5 pm - Georgia Gov. Nathan Deal put out a release expressing disappointment in the ruling and called it "a huge setback for fiscal sanity and personal liberty." State Attorney General Sam Olens joined Deal in calling for Congress to repeal the law, and Deal hinted at a news conference that Georgia is unlikely to take steps to implement the law until after the November election.
3:53 pm - A Sandy Springs physical therapist talks about why she supports today's Supreme Court ruling, for personal and professional reasons.
3:37 pm - The NPR website has posted a copy of the Supreme Court's decision, complete with reporters' notes explaining the legal logic behind the ruling.
3:10 pm - People in and around Decatur weigh in on the court's decision. Though this is a liberal leaning community, opinions are mixed.
2:05 pm - Georgia Gov. Nathan Deal says it's too soon to say if Georgia will set up its own insurance exchange program or allow Georgians to be under a federally-run insurance exchange. He noted the election is in November and that could determine how Georgia moves forward. "We are probably going to be in a holding pattern" until the fall elections, he said.
Deal said the state would have to spend more than $620 million in additional funds if it were to expand Medicaid coverage and address the other state-level provisions in the Affordable Health Care Act. [UPATE: Deal corrects himself and says the dollar figure would be $76.3 million to expand health care coverage to an additional 620,000 Georgians.]
"It's way too early to know exactly what the outcome is going to be there."
Deal said he was surprised that the court upheld the individual mandate.
1:24 pm - Atlanta-based WebMD offers a breakdown of what the health care law means for people's daily lives.
1:05 pm - Here's what some Tucker Patch readers have to say about the decision.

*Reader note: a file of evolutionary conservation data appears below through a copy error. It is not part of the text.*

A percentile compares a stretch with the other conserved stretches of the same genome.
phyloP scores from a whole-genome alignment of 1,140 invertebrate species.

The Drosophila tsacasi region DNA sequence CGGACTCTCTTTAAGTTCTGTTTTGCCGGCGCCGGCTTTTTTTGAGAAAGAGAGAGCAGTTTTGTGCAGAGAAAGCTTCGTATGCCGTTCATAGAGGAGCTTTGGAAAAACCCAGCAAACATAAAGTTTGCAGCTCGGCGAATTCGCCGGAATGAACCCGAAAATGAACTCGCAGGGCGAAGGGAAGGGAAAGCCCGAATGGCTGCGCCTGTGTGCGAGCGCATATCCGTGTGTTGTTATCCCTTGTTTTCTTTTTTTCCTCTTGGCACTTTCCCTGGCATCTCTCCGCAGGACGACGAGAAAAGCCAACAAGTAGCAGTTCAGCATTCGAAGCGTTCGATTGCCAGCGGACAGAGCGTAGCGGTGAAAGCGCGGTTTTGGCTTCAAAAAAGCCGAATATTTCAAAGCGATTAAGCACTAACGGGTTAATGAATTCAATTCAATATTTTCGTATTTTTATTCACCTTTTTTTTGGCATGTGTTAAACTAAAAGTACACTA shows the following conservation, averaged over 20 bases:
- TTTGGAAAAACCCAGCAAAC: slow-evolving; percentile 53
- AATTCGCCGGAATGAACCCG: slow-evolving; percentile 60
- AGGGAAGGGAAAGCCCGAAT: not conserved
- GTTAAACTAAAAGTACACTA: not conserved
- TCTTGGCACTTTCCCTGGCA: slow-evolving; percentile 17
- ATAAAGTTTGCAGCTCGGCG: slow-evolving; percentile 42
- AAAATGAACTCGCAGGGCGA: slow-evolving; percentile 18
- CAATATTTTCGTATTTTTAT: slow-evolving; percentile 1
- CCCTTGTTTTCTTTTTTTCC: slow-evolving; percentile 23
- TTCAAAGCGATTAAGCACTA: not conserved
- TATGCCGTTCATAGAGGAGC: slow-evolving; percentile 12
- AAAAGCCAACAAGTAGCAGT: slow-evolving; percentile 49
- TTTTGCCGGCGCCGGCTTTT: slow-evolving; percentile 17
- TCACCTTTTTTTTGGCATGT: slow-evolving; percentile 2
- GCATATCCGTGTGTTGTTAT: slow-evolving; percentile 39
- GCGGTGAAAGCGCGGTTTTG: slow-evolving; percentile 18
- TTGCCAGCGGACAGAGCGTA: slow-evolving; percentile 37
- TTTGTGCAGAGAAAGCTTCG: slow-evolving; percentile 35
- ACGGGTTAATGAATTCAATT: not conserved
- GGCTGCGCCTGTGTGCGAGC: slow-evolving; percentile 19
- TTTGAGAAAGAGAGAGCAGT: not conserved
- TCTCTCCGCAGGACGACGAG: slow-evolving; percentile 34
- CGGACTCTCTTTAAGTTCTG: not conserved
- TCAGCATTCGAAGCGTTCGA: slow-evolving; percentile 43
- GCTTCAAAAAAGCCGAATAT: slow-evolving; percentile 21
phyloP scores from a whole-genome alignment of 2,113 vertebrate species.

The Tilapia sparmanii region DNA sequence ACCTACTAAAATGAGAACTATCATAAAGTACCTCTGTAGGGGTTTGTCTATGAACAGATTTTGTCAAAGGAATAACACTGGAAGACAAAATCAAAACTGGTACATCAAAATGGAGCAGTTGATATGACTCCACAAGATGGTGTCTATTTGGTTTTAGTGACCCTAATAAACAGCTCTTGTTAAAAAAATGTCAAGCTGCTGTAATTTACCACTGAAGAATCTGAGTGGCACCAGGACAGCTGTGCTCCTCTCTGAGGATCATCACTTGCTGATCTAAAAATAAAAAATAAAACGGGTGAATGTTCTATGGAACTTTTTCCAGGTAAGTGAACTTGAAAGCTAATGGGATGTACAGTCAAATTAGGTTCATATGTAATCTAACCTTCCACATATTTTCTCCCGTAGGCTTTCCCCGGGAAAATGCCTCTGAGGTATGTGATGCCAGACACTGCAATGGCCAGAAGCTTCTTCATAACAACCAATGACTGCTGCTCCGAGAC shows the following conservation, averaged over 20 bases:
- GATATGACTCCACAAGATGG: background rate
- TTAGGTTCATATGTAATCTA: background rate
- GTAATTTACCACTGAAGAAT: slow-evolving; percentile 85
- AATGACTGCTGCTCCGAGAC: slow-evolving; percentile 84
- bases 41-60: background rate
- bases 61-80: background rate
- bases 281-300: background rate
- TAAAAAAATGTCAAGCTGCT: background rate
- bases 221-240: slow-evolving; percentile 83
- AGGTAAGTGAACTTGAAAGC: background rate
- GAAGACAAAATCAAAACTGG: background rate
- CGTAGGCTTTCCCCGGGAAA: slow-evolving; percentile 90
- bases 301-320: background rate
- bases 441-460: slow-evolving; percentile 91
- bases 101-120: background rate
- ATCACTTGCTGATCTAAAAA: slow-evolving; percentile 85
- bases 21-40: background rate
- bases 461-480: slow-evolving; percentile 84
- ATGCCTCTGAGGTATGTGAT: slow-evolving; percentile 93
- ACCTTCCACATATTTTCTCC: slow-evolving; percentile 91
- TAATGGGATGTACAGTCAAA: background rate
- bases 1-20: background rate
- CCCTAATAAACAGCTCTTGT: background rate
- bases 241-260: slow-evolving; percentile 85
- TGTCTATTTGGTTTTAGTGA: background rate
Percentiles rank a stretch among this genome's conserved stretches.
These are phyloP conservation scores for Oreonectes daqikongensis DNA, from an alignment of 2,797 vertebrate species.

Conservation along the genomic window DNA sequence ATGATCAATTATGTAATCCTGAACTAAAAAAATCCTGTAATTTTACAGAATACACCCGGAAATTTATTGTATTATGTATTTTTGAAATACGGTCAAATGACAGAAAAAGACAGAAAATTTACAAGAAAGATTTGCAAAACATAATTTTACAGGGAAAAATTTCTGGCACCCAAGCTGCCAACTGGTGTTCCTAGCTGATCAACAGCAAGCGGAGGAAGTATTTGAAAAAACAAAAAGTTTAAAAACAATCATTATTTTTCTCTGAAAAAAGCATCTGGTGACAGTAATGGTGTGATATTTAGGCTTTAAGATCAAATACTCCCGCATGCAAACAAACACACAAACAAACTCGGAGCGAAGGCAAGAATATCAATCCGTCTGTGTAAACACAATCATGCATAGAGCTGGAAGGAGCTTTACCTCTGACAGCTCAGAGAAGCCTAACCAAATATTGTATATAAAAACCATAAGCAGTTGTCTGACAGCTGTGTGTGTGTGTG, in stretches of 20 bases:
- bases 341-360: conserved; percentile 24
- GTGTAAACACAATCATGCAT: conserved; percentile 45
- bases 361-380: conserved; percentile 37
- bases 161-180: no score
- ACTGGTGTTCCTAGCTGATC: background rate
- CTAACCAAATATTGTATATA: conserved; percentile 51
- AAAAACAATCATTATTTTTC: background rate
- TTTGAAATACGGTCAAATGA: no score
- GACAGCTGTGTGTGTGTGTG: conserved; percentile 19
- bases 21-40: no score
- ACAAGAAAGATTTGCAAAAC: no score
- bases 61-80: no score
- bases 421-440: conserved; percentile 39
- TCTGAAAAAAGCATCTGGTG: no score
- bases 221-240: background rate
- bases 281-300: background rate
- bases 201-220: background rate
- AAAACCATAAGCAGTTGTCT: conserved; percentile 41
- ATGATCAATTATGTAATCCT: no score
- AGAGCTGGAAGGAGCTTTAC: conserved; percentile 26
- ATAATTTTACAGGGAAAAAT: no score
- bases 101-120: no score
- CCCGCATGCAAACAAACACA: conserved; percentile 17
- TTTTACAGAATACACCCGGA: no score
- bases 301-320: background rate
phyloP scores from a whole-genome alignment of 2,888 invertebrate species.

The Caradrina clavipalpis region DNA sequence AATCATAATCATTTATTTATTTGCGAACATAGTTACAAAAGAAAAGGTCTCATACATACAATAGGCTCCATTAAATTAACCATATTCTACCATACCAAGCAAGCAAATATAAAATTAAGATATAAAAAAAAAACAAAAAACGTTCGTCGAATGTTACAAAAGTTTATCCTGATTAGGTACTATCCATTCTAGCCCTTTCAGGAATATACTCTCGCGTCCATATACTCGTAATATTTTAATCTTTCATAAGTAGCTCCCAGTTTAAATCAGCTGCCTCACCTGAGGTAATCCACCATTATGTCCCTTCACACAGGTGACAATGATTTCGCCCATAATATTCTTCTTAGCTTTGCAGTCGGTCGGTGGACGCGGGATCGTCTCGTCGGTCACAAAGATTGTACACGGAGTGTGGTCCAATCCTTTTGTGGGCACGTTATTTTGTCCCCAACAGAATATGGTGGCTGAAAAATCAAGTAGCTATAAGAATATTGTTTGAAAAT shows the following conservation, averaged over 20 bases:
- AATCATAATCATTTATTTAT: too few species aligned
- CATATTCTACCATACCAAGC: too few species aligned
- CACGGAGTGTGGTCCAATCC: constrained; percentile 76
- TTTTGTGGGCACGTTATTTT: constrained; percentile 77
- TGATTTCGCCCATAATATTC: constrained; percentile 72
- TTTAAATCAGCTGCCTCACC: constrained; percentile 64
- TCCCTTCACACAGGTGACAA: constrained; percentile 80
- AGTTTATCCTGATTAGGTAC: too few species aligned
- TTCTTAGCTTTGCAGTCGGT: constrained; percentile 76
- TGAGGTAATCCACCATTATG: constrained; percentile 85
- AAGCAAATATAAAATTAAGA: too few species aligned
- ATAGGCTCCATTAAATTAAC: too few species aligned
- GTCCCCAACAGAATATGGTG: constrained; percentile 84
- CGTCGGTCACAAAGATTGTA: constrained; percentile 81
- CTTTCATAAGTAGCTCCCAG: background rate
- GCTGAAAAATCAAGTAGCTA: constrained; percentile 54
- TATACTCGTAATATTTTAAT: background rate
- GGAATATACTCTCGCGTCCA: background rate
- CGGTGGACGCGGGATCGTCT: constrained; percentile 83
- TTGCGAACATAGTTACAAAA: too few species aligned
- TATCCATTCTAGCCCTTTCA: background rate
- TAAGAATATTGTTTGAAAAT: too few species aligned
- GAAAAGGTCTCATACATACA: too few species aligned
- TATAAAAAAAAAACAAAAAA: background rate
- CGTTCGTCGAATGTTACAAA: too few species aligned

12:49 - DeKalb County CEO Burrell Ellis releases a statement praising the Supreme Court ruling:
“Today is a great day for millions of Americans and nearly two million Georgians who currently live without health insurance. ...I commend President Barack Obama for his vision and willingness to fight on behalf of the American people.”
12:15 - President Obama speaks and calls the ruling a victory for all Americans. "No illness or accident should lead to any family's financial ruin." He reviews the most popular elements of the Affordable Health Care Act, including a provision that allows parents to keep adult children on their family health plan longer.
11:56 - Mitt Romney calls for "repeal of Obamacare" during address to media in Washington. "I'm asking the people of America to join me ... help us defeat the liberal agenda."
10:40 - Georgia's GOP chairwoman voices her opposition to the decision.
10:37 - Fox News reports that President Obama will address the Supreme Court ruling in the next few hours.
10:19 - Supreme Court has upheld the the Affordable Care Act in a 5-4 decision.
10:16 - CNN now reports that a more thorough review of the ruling shows that the invididual mandate has been upheld. It appears that the Obama healthcare law as a whole has been upheld.
10:14 - CNN reports that the U.S. Supreme Court has issued its long-awaited ruling on President Obama's health care overhaul, known as the Affordable Care Act. The network reports that the individual mandate, the requirement that all Americans buy insurance, is unconstitutional.
Patch will provide updates throughout the day, but we want to hear what you think?
Did the court make the right decision? And what about the political implications - is today's decision helps or hurts Obama's run for reelection?
Tell us what you think in the comments area below.
Here is some background material for readers who want to dive into the details:
- You can find the full text of the law at Healthcare.gov.
- The Washington Post offers some interesting graphics that show several parts of the law have been very popular, though the law as a whole has struggled to get support from a majority of Americans.
- The New York Times has broken down the number of uninsured people in America based on whether the law is upheld.
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